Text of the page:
Good lambing nutrition, key advice from Scotland
Common health issues around lambing time and the important role nutrition plays in having a successful lambing season was highlighted at the National Sheep Conference this week.
Speaking on the topic was Professor Neil Sargison of the University of Edinburgh. He said: “Ewes must already be in correct plane of nutrition as they enter the final 6 to 8 weeks of pregnancy. He noted: “If your ewes are not in target body condition score this can lead to catastrophic consequences in terms of animal health.
Sargison outlined some of the common health problems on sheep farms at lambing:
Sargison outlined that grain overload is caused by rapid increases in the level of concentrate feeding. He said this leads to rumen fermentation rather than digestion. This in turn causes lactic acid production and acidosis and endotoxic shock.
For farmers he highlighted that clinical signs of grain overload include; mild colic and tooth grinding, staggering gait, apparent blindness, scour, stupor, collapse or laminitis during recovery.
Sargison noted that hypocalcaemia is very common. He said it occurs from six weeks before lambing and ewes respond to treatment.
He outlined when this occurs ewes are unable to absorb sufficient calcium from the diet for the requirements of pregnancy and colostrum accumulation in the udder. This leads to a dependence on skeletal reserves.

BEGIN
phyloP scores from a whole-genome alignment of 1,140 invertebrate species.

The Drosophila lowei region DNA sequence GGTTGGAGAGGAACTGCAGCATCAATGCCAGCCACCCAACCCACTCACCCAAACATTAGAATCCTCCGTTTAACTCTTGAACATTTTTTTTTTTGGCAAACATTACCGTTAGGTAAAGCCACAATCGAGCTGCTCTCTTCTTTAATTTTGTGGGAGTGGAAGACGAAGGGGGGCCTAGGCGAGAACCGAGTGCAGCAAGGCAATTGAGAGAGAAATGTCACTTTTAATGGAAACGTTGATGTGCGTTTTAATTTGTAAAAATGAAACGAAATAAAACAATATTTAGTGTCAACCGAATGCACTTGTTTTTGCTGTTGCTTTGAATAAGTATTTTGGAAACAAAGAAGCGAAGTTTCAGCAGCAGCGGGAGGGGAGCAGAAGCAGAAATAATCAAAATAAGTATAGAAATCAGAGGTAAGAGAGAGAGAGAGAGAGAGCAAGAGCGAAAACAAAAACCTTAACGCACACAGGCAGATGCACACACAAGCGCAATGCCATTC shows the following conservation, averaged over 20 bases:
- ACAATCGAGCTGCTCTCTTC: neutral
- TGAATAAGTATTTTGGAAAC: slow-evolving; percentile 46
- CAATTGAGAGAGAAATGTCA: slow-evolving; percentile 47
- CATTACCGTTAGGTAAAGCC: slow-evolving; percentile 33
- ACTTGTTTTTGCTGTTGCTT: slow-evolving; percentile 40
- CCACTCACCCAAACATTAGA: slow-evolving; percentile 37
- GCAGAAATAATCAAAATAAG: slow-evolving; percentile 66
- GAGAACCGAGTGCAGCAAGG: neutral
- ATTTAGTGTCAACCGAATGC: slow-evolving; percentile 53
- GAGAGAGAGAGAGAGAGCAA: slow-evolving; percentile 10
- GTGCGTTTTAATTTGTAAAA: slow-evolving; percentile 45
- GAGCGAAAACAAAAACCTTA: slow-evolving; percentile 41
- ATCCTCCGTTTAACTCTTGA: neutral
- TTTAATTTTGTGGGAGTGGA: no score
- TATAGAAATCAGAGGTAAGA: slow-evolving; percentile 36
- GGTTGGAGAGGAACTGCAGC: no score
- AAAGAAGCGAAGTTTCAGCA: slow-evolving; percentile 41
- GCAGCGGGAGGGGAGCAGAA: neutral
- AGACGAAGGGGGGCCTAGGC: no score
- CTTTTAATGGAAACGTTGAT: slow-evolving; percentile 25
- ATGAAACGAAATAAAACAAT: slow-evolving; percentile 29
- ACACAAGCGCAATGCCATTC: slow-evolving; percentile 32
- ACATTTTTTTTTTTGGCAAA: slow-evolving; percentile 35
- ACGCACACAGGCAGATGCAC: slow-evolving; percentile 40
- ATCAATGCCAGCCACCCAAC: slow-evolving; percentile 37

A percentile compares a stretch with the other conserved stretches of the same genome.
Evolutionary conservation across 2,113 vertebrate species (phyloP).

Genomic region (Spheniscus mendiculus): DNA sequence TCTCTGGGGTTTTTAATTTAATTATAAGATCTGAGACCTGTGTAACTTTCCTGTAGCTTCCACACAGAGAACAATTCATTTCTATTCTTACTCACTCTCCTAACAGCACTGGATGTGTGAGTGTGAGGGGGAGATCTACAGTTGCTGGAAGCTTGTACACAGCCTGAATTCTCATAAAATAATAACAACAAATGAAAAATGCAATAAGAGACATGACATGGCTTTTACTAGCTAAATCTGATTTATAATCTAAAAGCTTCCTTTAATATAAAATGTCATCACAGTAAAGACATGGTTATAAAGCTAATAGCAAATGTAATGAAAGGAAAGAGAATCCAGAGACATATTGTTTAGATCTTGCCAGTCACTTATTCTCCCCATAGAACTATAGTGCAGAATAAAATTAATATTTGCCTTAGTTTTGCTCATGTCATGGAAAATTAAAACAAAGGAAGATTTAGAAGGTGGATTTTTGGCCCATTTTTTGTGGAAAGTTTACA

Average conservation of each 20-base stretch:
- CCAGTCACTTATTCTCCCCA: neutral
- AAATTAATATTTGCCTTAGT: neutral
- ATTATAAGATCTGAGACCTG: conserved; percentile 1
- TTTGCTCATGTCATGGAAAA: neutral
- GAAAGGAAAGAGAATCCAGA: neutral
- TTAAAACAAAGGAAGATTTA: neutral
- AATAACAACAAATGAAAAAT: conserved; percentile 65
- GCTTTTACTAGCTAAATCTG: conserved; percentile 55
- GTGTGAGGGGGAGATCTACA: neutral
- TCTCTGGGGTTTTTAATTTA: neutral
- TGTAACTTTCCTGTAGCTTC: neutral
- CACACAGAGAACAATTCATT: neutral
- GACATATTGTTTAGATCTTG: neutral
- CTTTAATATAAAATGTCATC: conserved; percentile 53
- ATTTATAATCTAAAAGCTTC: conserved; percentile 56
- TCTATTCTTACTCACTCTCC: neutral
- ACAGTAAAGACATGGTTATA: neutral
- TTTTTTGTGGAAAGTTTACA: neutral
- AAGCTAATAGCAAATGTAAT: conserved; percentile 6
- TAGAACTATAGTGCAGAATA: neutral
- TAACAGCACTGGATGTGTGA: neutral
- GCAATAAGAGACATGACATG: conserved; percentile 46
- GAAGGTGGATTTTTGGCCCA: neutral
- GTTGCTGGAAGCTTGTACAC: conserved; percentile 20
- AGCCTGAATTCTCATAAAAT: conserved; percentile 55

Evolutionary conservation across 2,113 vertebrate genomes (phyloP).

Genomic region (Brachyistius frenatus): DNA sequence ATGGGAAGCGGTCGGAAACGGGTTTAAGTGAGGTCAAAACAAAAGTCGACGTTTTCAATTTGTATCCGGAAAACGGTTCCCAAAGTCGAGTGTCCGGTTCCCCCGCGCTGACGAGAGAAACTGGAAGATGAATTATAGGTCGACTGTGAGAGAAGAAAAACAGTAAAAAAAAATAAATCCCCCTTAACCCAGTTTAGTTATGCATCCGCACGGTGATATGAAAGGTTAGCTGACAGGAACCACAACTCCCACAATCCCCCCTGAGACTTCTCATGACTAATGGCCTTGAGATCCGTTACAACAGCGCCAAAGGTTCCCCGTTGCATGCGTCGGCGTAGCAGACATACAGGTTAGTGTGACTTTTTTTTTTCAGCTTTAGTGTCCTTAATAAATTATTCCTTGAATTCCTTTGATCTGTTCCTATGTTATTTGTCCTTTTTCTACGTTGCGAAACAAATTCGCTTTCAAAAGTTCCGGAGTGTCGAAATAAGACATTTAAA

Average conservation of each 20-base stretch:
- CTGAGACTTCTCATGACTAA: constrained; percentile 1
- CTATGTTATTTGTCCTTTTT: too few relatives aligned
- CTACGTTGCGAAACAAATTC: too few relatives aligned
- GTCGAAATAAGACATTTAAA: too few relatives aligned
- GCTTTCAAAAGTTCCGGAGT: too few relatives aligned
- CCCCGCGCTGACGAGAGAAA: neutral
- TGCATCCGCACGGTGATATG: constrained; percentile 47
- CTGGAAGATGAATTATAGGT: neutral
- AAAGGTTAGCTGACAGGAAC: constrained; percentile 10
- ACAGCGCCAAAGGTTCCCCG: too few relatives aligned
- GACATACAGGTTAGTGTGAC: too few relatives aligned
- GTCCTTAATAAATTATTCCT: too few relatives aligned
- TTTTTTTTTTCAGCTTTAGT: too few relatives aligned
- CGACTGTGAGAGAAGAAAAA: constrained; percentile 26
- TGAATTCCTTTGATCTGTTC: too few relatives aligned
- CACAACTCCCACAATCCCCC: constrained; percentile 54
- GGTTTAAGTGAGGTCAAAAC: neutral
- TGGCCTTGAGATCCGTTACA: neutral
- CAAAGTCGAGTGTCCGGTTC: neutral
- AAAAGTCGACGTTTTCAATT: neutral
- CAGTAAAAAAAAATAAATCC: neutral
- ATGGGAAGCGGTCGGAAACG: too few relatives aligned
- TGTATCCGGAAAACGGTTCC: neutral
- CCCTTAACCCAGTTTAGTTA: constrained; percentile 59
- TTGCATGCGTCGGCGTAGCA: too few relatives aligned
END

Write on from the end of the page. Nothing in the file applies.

He noted Hypocalcaemia is a clinical disease when absorption and resorption are insufficient. It can be caused by stressful husbandry, transport or weather. Older ewes are at risk with depleted skeletal reserves following previous pregnancies and lactations. Ewes on cereal based diets low in calcium are also prone to Hypocalcaemia.
Vaginal prolapse is a common problem on sheep farmers around lambing. A flock incidence of 1% is normal. The problem is usually caused by a range of issues such as Inflammation, swelling, trauma, infection and urinary retention. Sever cases can lead to death.
Ewes at risk are those with multiple foetuses, eating bulky feed, have excessive body condition, high fibre diets, rumen acidosis, lack of exercise, subclinical hypocalcaemia, steep slopes of farmland or short docked tails.
Management of Vaginal prolapse is successful. Both plastic spoons and harnesses do work. However he noted often surgery is needed.
Pregnancy toxaemia (twin lamb disease)
Sargison highlighted that twin lamb disease is a common disease of undernourished, stressed ewes carrying multiple foetuses. It is caused by a failure to adapt to increasing metabolic demands of late pregnancy.
For farmers clinical signs of twin lamb disease include depression, apparent blindness, salivation and fine muscle tremours. He noted Treatment of ovine pregnancy toxaemia is often uneconomic and unsuccessful. He stressed its occurrence usually indicates an urgent need to increase the energy nutrition of the rest of the flock.
Sargison cited that mastitis can also be common on sheep farms at lambing time. He said it is caused by inadequate milk supply, exposer to the cold or in some cases orf.
He noted that treatment of mastitis is with macrolide antibiotics and anti‐inflammatory drugs, or in severe cases humane destruction is necessary.
Sargison stressed that farmers should focus on prevention noting that correct nutritional and disease management throughout the ewe’s production cycle is key.